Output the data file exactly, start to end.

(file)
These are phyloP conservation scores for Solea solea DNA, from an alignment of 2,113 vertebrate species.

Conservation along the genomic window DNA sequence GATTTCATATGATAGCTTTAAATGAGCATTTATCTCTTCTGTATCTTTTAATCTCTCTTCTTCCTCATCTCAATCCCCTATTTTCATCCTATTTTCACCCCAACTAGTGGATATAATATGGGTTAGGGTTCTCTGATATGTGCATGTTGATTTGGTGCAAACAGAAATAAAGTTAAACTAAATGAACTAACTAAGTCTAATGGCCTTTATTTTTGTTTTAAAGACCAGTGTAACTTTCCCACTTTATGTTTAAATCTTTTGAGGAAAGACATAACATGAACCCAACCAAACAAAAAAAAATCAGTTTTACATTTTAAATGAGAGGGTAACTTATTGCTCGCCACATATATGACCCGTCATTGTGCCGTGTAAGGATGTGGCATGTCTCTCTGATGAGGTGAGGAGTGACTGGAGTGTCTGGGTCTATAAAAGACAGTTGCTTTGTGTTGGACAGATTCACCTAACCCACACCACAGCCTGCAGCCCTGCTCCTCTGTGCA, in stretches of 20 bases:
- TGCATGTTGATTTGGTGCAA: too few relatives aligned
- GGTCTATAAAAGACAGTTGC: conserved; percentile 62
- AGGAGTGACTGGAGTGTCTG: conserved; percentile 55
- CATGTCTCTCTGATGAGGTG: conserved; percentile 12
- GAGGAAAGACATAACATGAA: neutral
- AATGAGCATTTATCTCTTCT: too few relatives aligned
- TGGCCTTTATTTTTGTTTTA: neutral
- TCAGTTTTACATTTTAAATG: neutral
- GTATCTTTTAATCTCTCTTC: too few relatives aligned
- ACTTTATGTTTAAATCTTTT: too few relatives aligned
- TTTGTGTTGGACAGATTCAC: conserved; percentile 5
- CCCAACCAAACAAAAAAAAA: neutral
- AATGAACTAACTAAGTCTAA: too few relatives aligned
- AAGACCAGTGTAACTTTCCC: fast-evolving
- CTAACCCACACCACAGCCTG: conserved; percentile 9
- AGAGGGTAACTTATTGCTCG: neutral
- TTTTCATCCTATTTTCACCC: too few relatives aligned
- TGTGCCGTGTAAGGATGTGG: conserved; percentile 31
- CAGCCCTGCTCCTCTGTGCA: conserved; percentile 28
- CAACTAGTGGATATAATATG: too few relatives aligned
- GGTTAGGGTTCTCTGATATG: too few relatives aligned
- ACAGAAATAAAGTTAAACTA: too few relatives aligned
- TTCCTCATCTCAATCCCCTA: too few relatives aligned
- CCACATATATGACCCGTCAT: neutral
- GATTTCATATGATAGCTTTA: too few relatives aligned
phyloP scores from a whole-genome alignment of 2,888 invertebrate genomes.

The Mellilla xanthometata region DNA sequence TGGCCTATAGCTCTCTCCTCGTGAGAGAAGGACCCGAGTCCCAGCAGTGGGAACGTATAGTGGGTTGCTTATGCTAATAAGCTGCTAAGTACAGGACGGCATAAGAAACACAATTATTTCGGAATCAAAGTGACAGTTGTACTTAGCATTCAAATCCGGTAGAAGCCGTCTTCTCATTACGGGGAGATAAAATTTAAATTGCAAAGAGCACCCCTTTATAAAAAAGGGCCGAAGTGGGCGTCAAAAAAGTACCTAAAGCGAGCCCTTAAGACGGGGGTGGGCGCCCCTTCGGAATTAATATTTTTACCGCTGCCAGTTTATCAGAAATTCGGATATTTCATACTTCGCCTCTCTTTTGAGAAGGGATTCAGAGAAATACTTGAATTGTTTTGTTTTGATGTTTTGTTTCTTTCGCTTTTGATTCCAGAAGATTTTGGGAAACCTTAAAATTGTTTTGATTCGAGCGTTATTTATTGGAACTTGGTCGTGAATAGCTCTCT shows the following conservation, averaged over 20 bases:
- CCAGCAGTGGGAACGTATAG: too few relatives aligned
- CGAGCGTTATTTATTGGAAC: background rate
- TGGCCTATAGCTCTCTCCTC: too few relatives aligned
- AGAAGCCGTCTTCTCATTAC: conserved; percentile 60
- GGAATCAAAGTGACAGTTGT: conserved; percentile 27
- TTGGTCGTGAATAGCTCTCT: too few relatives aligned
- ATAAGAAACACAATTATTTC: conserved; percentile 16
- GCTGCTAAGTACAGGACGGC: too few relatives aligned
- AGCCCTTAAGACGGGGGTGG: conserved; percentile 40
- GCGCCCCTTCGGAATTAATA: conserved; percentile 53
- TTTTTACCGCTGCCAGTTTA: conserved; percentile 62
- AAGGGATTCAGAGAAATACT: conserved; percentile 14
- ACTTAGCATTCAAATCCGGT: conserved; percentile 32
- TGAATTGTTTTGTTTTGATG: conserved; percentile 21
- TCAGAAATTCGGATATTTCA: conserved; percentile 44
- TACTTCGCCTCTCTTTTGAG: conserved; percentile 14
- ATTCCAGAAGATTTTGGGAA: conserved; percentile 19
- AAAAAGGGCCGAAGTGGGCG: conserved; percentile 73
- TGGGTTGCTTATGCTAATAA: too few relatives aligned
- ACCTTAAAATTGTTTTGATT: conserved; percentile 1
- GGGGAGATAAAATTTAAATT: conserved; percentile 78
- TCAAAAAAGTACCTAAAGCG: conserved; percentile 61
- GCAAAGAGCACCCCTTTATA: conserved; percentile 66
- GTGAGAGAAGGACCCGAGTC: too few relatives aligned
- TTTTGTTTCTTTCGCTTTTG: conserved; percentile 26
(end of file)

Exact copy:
These are phyloP conservation scores for Solea solea DNA, from an alignment of 2,113 vertebrate species.

Conservation along the genomic window DNA sequence GATTTCATATGATAGCTTTAAATGAGCATTTATCTCTTCTGTATCTTTTAATCTCTCTTCTTCCTCATCTCAATCCCCTATTTTCATCCTATTTTCACCCCAACTAGTGGATATAATATGGGTTAGGGTTCTCTGATATGTGCATGTTGATTTGGTGCAAACAGAAATAAAGTTAAACTAAATGAACTAACTAAGTCTAATGGCCTTTATTTTTGTTTTAAAGACCAGTGTAACTTTCCCACTTTATGTTTAAATCTTTTGAGGAAAGACATAACATGAACCCAACCAAACAAAAAAAAATCAGTTTTACATTTTAAATGAGAGGGTAACTTATTGCTCGCCACATATATGACCCGTCATTGTGCCGTGTAAGGATGTGGCATGTCTCTCTGATGAGGTGAGGAGTGACTGGAGTGTCTGGGTCTATAAAAGACAGTTGCTTTGTGTTGGACAGATTCACCTAACCCACACCACAGCCTGCAGCCCTGCTCCTCTGTGCA, in stretches of 20 bases:
- TGCATGTTGATTTGGTGCAA: too few relatives aligned
- GGTCTATAAAAGACAGTTGC: conserved; percentile 62
- AGGAGTGACTGGAGTGTCTG: conserved; percentile 55
- CATGTCTCTCTGATGAGGTG: conserved; percentile 12
- GAGGAAAGACATAACATGAA: neutral
- AATGAGCATTTATCTCTTCT: too few relatives aligned
- TGGCCTTTATTTTTGTTTTA: neutral
- TCAGTTTTACATTTTAAATG: neutral
- GTATCTTTTAATCTCTCTTC: too few relatives aligned
- ACTTTATGTTTAAATCTTTT: too few relatives aligned
- TTTGTGTTGGACAGATTCAC: conserved; percentile 5
- CCCAACCAAACAAAAAAAAA: neutral
- AATGAACTAACTAAGTCTAA: too few relatives aligned
- AAGACCAGTGTAACTTTCCC: fast-evolving
- CTAACCCACACCACAGCCTG: conserved; percentile 9
- AGAGGGTAACTTATTGCTCG: neutral
- TTTTCATCCTATTTTCACCC: too few relatives aligned
- TGTGCCGTGTAAGGATGTGG: conserved; percentile 31
- CAGCCCTGCTCCTCTGTGCA: conserved; percentile 28
- CAACTAGTGGATATAATATG: too few relatives aligned
- GGTTAGGGTTCTCTGATATG: too few relatives aligned
- ACAGAAATAAAGTTAAACTA: too few relatives aligned
- TTCCTCATCTCAATCCCCTA: too few relatives aligned
- CCACATATATGACCCGTCAT: neutral
- GATTTCATATGATAGCTTTA: too few relatives aligned
phyloP scores from a whole-genome alignment of 2,888 invertebrate genomes.

The Mellilla xanthometata region DNA sequence TGGCCTATAGCTCTCTCCTCGTGAGAGAAGGACCCGAGTCCCAGCAGTGGGAACGTATAGTGGGTTGCTTATGCTAATAAGCTGCTAAGTACAGGACGGCATAAGAAACACAATTATTTCGGAATCAAAGTGACAGTTGTACTTAGCATTCAAATCCGGTAGAAGCCGTCTTCTCATTACGGGGAGATAAAATTTAAATTGCAAAGAGCACCCCTTTATAAAAAAGGGCCGAAGTGGGCGTCAAAAAAGTACCTAAAGCGAGCCCTTAAGACGGGGGTGGGCGCCCCTTCGGAATTAATATTTTTACCGCTGCCAGTTTATCAGAAATTCGGATATTTCATACTTCGCCTCTCTTTTGAGAAGGGATTCAGAGAAATACTTGAATTGTTTTGTTTTGATGTTTTGTTTCTTTCGCTTTTGATTCCAGAAGATTTTGGGAAACCTTAAAATTGTTTTGATTCGAGCGTTATTTATTGGAACTTGGTCGTGAATAGCTCTCT shows the following conservation, averaged over 20 bases:
- CCAGCAGTGGGAACGTATAG: too few relatives aligned
- CGAGCGTTATTTATTGGAAC: background rate
- TGGCCTATAGCTCTCTCCTC: too few relatives aligned
- AGAAGCCGTCTTCTCATTAC: conserved; percentile 60
- GGAATCAAAGTGACAGTTGT: conserved; percentile 27
- TTGGTCGTGAATAGCTCTCT: too few relatives aligned
- ATAAGAAACACAATTATTTC: conserved; percentile 16
- GCTGCTAAGTACAGGACGGC: too few relatives aligned
- AGCCCTTAAGACGGGGGTGG: conserved; percentile 40
- GCGCCCCTTCGGAATTAATA: conserved; percentile 53
- TTTTTACCGCTGCCAGTTTA: conserved; percentile 62
- AAGGGATTCAGAGAAATACT: conserved; percentile 14
- ACTTAGCATTCAAATCCGGT: conserved; percentile 32
- TGAATTGTTTTGTTTTGATG: conserved; percentile 21
- TCAGAAATTCGGATATTTCA: conserved; percentile 44
- TACTTCGCCTCTCTTTTGAG: conserved; percentile 14
- ATTCCAGAAGATTTTGGGAA: conserved; percentile 19
- AAAAAGGGCCGAAGTGGGCG: conserved; percentile 73
- TGGGTTGCTTATGCTAATAA: too few relatives aligned
- ACCTTAAAATTGTTTTGATT: conserved; percentile 1
- GGGGAGATAAAATTTAAATT: conserved; percentile 78
- TCAAAAAAGTACCTAAAGCG: conserved; percentile 61
- GCAAAGAGCACCCCTTTATA: conserved; percentile 66
- GTGAGAGAAGGACCCGAGTC: too few relatives aligned
- TTTTGTTTCTTTCGCTTTTG: conserved; percentile 26